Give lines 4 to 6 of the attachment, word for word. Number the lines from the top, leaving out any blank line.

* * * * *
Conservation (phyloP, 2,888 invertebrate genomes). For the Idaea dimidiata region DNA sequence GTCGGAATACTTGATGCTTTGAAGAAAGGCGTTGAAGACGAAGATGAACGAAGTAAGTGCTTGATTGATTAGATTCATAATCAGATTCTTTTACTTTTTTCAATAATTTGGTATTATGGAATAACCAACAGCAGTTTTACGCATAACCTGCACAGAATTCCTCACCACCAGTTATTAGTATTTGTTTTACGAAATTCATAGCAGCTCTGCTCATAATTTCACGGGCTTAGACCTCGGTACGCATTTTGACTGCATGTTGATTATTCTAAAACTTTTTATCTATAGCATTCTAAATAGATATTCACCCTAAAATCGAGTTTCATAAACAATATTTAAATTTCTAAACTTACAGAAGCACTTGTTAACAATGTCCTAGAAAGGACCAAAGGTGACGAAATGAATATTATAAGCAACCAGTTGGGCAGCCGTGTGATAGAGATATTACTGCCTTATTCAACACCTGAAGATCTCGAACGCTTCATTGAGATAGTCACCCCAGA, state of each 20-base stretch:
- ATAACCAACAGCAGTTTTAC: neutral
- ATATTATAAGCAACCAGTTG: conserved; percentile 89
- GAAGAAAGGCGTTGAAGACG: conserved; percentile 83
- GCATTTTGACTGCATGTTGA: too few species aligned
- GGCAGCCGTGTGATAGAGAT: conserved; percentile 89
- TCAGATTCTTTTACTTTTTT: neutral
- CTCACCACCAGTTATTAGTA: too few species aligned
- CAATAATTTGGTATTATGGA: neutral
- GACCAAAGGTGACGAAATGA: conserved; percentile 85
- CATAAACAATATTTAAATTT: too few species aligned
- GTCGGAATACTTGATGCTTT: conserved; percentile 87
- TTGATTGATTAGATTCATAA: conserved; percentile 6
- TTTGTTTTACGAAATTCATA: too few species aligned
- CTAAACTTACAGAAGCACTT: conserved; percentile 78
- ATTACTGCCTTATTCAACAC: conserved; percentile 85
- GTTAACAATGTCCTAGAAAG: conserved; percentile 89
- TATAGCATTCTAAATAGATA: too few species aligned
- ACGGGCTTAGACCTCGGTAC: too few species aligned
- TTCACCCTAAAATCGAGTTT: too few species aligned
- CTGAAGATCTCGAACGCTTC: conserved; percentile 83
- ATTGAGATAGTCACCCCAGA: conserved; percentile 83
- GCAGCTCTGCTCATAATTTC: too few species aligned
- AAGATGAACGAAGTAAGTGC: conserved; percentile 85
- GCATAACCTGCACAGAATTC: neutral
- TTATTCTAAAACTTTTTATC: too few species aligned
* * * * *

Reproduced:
- GAAGAAAGGCGTTGAAGACG: conserved; percentile 83
- GCATTTTGACTGCATGTTGA: too few species aligned
- GGCAGCCGTGTGATAGAGAT: conserved; percentile 89